An Annotation by Andrea Wondra
This article takes the position that the ideal curriculum for children with dyslexia is multisensory, structured, cumulative, and sequential. One’s ability to hear and produce rhyme and alliteration, count syllables through rhythm games, or segment and blend using onset and rime is crucial to learning to read and write. Reading and phonemic awareness are mutually reinforcing: Phonemic awareness is necessary for reading, and reading, in turn, improves phonemic awareness.
Although I teach four-year-old kindergarten in a public elementary school, many of the strategies for a constructivist classroom such as mine, are similar to those used in a Montessori classroom. Therefore, this article is relevant to my research. I am also certified in Early Childhood Special Education and usually teaching methods that are good for children with special needs are also good for typically developing children. The article explains that the ability to hear and produce rhyme is crucial to learning to read and write.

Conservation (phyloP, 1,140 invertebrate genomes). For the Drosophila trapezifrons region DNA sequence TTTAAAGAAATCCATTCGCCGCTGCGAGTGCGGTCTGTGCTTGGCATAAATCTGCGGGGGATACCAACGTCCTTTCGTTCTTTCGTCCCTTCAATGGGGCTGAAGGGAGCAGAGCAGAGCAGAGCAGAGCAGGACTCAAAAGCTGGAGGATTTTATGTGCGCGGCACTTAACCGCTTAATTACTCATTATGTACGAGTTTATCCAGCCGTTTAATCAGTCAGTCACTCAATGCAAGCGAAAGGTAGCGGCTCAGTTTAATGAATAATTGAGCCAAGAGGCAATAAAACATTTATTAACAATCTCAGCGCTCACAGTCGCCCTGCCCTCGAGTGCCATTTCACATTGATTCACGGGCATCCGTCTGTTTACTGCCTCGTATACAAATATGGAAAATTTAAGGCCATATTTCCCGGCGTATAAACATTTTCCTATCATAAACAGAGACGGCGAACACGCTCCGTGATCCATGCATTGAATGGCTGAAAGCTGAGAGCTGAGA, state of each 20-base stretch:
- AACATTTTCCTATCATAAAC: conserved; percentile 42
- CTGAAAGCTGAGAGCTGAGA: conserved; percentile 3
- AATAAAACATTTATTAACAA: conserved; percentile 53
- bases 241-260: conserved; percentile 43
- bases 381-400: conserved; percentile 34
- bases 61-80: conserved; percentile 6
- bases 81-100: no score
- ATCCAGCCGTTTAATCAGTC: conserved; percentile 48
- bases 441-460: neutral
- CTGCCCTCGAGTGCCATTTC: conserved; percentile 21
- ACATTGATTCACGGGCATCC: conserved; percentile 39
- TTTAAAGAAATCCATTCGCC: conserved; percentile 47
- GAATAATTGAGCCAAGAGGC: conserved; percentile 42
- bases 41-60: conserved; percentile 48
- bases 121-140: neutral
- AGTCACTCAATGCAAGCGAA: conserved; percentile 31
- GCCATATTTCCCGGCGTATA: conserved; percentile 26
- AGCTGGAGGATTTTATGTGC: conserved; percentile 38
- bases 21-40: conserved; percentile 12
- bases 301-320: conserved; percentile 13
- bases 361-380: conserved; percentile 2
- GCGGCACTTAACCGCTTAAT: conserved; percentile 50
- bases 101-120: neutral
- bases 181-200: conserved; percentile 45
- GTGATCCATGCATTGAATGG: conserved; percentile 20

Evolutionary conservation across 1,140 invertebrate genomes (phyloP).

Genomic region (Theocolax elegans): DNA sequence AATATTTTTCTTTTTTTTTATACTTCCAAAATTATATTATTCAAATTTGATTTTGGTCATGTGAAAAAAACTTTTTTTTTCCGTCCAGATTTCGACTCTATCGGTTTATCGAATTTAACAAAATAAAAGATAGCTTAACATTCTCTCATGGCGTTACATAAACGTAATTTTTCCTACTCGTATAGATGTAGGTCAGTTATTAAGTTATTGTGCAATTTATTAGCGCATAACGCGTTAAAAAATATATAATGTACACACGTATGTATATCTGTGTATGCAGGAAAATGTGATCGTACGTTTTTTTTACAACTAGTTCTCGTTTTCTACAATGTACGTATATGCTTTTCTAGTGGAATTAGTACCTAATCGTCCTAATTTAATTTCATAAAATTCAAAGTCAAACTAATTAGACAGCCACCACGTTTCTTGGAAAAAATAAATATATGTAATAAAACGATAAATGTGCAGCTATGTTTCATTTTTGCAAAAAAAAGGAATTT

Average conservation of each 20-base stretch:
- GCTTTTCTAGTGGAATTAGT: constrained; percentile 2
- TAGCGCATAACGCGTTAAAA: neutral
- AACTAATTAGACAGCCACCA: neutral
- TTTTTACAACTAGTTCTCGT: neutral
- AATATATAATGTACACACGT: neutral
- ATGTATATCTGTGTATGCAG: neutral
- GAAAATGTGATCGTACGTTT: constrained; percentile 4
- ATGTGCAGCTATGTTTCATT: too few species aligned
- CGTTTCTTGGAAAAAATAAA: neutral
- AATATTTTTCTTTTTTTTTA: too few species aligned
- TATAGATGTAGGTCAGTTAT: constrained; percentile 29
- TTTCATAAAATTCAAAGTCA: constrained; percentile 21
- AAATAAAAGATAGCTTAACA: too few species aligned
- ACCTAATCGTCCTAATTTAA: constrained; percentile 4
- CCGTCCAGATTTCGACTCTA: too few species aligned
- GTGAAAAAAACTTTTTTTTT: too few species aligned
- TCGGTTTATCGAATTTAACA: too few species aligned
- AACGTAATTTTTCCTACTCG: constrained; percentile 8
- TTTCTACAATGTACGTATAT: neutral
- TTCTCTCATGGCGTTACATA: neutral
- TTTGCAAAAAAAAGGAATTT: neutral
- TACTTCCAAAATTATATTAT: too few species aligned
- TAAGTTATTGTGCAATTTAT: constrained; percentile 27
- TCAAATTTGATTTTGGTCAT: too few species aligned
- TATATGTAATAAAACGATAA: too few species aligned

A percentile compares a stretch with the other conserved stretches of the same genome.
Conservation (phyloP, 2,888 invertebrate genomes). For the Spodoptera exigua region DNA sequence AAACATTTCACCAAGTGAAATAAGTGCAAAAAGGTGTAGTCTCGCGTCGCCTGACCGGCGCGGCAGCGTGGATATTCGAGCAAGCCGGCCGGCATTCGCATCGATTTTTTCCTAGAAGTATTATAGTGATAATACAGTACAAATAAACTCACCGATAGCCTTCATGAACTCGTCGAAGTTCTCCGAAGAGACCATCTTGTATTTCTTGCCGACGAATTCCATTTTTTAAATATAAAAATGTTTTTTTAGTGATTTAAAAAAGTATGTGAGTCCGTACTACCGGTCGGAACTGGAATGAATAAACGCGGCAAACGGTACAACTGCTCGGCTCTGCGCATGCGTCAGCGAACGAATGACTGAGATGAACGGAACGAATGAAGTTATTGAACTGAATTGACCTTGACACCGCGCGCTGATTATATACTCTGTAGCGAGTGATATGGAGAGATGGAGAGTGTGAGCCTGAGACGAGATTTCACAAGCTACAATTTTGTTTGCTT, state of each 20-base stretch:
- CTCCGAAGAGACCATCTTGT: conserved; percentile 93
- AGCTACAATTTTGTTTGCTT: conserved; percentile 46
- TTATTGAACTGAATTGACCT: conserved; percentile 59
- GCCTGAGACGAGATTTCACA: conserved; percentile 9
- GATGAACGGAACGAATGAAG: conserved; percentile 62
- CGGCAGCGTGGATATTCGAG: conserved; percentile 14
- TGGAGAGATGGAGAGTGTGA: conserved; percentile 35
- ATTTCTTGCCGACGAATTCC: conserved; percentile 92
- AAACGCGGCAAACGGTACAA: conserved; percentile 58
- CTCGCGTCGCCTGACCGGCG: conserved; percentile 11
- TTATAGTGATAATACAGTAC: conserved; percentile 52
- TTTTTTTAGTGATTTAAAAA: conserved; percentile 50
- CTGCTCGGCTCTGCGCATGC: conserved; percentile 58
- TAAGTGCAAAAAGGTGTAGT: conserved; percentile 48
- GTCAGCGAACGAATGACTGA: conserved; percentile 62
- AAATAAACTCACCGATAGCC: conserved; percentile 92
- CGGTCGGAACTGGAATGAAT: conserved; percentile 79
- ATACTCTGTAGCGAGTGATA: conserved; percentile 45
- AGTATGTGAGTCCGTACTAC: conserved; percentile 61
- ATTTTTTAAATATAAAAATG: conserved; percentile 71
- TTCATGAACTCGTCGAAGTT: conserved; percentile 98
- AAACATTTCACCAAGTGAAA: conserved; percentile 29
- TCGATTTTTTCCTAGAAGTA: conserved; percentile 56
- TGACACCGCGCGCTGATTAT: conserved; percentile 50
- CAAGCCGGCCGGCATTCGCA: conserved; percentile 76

This is a high quality resource because it is from Montessori Life, which is the award-winning quarterly journal of the American Montessori Society. The American Montessori Society publishes the results of significant Montessori research, and the AMS Research Committee monitors Montessori studies published in other scholarly journals.
Skotheim, M. (2009). Honoring the Child with Dyslexia in a Montessori Classroom. Montessori Life, 21(1), 36-40.